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Oxidative amidations

Recent Literature


An operationally straightforward method for the amidation of aldehydes with economic ammonium chloride or amine hydrochloride salts enables the synthesis of various amides in good yield by using inexpensive copper sulfate or copper(I) oxide as a catalyst and aqueous tert-butyl hydroperoxide as an oxidant. Chiral amines can be used without detectable racemization.
S. C. Ghosh, J. S. Y. Ngiam, A. M. Seayad, D. T. Tuan, C. L. L. Chai, A. Chen, J. Org. Chem., 2012, 77, 8007-8015.


The use of diacetoxyiodobenzene in the presence of an ionic liquid enables a facile one-pot synthesis of a series of amides from aldehydes and amines at ambient temperature.
V. Prasad, R. R. Kale, B. B. Mishra, D. Kumar, V. K. Tiwari, Org. Lett., 2012, 14, 2936-2939.


A photoorganocatalytic reaction of aldehydes with diisopropyl azodicarboxylate leads to an intermediate carbonyl imide, which can react with a variety of amines to afford amides. This method enables a mild, one-pot, and environmentally friendly synthesis of amides from aldehydes and amines.
G. N. Papadopoulos, C. G. Kokotos, J. Org. Chem., 2016, 81, 7023-7028.


An oxidative amidation of aromatic aldehydes in the presence of low loadings of phenazine ethosulfate as an inexpensive metal-free visible light photocatalyst proceeds at ambient temperature and uses air as the sole oxidant. The operationally easy procedure provides an economical, green, and mild alternative for the formation of amide bonds.
D. Leow, Org. Lett., 2014, 16, 5812-5815.


Using an efficient visible-light photocatalysis-based method, a mixture of an aldehyde, tert-butyl hydrogen peroxide, and N-chlorosuccinimide afforded an acid chloride in the presence of Ru(bpy)3Cl2 as photocatalyst. A subsequent reaction with an amine provided the corresponding amide.
N. Iqbal, E. J. Cho, J. Org. Chem., 2016, 81, 1905-1911.


A copper-catalyzed aerobic oxidative cross-dehydrogenative coupling (CDC) of amines with α-carbonyl aldehydes leads to various α-ketoamides compounds. Many types of amines are tolerant in this transformation. Wide substrate scope, and the use of air as oxidant and initiator make this transformation highly efficient and practical.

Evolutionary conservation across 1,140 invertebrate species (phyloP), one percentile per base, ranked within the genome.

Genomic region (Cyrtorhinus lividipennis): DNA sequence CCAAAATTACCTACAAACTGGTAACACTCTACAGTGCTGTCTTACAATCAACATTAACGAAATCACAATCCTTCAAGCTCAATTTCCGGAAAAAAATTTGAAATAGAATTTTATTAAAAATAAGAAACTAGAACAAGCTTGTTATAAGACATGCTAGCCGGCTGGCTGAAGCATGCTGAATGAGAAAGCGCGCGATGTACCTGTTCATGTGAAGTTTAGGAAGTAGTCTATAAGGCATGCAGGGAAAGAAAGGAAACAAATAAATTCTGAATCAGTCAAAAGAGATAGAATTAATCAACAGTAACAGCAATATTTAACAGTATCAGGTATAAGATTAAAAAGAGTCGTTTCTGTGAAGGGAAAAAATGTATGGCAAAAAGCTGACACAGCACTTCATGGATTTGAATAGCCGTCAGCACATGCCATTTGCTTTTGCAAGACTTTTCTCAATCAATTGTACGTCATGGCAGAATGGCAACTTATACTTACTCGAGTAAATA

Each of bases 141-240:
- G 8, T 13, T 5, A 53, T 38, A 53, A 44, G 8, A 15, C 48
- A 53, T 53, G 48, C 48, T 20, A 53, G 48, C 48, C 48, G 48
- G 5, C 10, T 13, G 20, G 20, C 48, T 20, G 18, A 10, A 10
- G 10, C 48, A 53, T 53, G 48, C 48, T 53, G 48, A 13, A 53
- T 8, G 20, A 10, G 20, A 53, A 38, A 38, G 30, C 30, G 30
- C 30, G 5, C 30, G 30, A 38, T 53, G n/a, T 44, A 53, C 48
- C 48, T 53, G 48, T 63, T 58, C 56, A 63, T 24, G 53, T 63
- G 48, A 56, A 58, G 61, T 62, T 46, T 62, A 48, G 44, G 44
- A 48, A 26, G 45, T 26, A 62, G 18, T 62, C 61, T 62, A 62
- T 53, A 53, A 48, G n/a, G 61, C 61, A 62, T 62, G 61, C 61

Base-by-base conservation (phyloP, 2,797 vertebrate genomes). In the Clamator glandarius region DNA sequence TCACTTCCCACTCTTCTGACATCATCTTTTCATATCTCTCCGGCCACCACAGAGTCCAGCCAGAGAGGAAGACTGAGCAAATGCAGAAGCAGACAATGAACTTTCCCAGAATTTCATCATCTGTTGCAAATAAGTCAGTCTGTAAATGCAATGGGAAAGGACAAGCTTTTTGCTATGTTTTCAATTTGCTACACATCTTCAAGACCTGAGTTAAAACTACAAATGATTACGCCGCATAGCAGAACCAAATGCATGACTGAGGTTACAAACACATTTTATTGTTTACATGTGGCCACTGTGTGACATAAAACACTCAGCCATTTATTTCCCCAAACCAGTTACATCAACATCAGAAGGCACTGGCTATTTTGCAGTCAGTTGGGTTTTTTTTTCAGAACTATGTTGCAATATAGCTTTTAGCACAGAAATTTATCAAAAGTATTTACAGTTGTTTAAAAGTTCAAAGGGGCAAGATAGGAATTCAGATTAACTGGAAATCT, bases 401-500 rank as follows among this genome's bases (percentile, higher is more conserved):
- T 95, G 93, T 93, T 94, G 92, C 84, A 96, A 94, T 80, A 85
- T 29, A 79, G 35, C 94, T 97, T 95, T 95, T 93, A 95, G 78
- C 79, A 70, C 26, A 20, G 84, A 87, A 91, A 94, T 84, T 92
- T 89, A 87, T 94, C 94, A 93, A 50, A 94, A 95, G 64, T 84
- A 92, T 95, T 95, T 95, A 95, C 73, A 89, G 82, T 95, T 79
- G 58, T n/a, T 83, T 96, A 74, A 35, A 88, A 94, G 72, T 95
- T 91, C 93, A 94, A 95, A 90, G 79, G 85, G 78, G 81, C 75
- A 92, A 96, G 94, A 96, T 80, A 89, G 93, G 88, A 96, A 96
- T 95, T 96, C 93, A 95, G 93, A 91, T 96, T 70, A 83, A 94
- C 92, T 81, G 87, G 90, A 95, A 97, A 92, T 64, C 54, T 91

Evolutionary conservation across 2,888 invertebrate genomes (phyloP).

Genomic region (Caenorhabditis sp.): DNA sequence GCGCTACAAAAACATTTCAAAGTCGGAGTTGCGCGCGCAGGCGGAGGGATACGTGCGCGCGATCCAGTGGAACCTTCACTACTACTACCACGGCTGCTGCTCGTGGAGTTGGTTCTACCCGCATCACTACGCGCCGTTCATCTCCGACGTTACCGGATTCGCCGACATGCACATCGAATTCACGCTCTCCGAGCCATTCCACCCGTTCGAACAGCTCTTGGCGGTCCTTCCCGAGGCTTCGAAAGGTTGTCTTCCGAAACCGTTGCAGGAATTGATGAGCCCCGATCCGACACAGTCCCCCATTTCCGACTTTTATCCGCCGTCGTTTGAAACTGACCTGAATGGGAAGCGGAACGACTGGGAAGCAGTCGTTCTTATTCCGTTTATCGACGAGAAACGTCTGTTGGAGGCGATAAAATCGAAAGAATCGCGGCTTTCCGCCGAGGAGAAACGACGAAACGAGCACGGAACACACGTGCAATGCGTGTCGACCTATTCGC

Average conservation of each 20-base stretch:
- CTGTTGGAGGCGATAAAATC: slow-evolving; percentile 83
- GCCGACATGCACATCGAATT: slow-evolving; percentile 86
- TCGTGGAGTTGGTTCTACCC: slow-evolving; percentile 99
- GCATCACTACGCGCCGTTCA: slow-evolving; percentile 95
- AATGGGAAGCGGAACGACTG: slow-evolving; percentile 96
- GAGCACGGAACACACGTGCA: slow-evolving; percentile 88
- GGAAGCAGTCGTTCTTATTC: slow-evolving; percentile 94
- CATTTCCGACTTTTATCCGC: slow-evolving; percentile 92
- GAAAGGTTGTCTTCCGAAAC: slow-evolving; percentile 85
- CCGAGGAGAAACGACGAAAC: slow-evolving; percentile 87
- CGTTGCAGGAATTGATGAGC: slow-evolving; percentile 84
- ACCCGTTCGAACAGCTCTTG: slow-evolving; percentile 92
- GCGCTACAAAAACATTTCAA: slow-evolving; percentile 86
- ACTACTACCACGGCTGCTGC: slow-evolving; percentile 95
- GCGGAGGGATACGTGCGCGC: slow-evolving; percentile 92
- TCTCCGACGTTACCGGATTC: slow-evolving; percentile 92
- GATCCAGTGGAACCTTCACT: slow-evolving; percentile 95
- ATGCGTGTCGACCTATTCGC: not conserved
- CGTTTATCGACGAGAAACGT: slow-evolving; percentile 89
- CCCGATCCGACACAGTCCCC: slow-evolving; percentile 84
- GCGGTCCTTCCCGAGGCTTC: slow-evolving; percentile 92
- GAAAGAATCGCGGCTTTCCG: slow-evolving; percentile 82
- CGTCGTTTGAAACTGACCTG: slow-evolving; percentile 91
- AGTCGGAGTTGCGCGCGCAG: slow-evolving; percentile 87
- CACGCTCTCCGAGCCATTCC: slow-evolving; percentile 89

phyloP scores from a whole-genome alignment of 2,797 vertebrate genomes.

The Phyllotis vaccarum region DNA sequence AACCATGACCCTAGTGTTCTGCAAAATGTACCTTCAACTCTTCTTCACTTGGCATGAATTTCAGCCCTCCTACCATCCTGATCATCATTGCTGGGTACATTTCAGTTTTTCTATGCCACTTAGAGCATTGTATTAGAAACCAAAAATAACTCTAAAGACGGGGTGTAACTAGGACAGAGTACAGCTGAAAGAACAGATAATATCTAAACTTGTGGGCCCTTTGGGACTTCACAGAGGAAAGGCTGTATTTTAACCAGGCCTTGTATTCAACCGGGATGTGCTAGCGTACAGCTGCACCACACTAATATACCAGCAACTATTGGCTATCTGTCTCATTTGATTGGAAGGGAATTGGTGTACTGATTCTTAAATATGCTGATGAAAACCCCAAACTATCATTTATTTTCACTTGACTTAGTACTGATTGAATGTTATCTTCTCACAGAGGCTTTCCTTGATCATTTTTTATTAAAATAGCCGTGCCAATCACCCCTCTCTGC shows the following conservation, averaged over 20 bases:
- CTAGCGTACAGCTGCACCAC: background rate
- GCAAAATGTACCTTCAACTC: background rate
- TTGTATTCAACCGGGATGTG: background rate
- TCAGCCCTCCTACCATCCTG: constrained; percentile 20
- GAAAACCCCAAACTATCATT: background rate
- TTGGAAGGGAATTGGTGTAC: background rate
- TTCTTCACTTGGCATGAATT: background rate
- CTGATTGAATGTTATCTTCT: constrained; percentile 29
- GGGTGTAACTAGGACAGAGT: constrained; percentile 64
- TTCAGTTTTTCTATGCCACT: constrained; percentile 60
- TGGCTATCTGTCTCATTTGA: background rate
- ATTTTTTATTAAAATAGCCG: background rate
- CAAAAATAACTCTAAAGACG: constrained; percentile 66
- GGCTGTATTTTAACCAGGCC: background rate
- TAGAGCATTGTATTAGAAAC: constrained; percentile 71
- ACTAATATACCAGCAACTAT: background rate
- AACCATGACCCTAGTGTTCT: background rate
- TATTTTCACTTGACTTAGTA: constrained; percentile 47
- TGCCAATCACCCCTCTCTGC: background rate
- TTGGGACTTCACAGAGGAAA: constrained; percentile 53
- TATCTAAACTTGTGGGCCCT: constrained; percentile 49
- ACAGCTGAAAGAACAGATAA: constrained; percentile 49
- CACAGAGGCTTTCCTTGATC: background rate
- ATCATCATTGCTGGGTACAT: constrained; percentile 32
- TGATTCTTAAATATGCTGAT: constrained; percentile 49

C. Zhang, X. Zong, L. Zhang, N. Jiao, Org. Lett., 2012, 14, 3280-3283.


The use of PhI=NTs/PhI=NNs as the nitrogen source in the presence of inexpensive iron(II) chloride + pyridine as the in situ formed precatalyst enables amidation of aldehydes under mild conditions at room temperature or microwave assisted conditions. The protocol is operationally straightforward and accomplished in good product yields and with complete chemoselectivity.
T. M. U. Ton, C. Tejo, S. Tania, J. W. W. Chang, P. W. H. Chan, J. Org. Chem., 2011, 76, 4894-4904.


A N-heterocyclic carbene catalyzes the oxidative esterification of various aldehydes in the presence of 3,3',5'5-tetra-tert-butyldiphenoquinone to yield hexafluoroisopropylesters, which are useful active esters for in situ amide bond formation. This transition metal-free organocatalytic system also enabled a mild oxidative azidation of aldehydes.
S. De Sarkar, A. Studer, Org. Lett., 2010, 12, 1992-1995.


A mild and efficient oxidative amidation of aldehydes uses amine HCl salts and tert-butyl hydroperoxide as an oxidant in the presence of a copper catalyst.
W.-J. Yoo, C.-J. Li, J. Am. Chem. Soc., 2006, 128, 13064-13065.


An iodine-NH3 • H2O system enables a direct transformation of aryl, heteroaryl, vinyl, or ethynyl methyl ketones or carbinols to the corresponding primary amides in good yields in aqueous media. A tandem Lieben-Haller-Bauer reaction mechanism is proposed.
L. Cao, J. Ding, M. Gao, Z. Wang, J. Li, A. Wu, Org. Lett., 2009, 11, 3810-3813.

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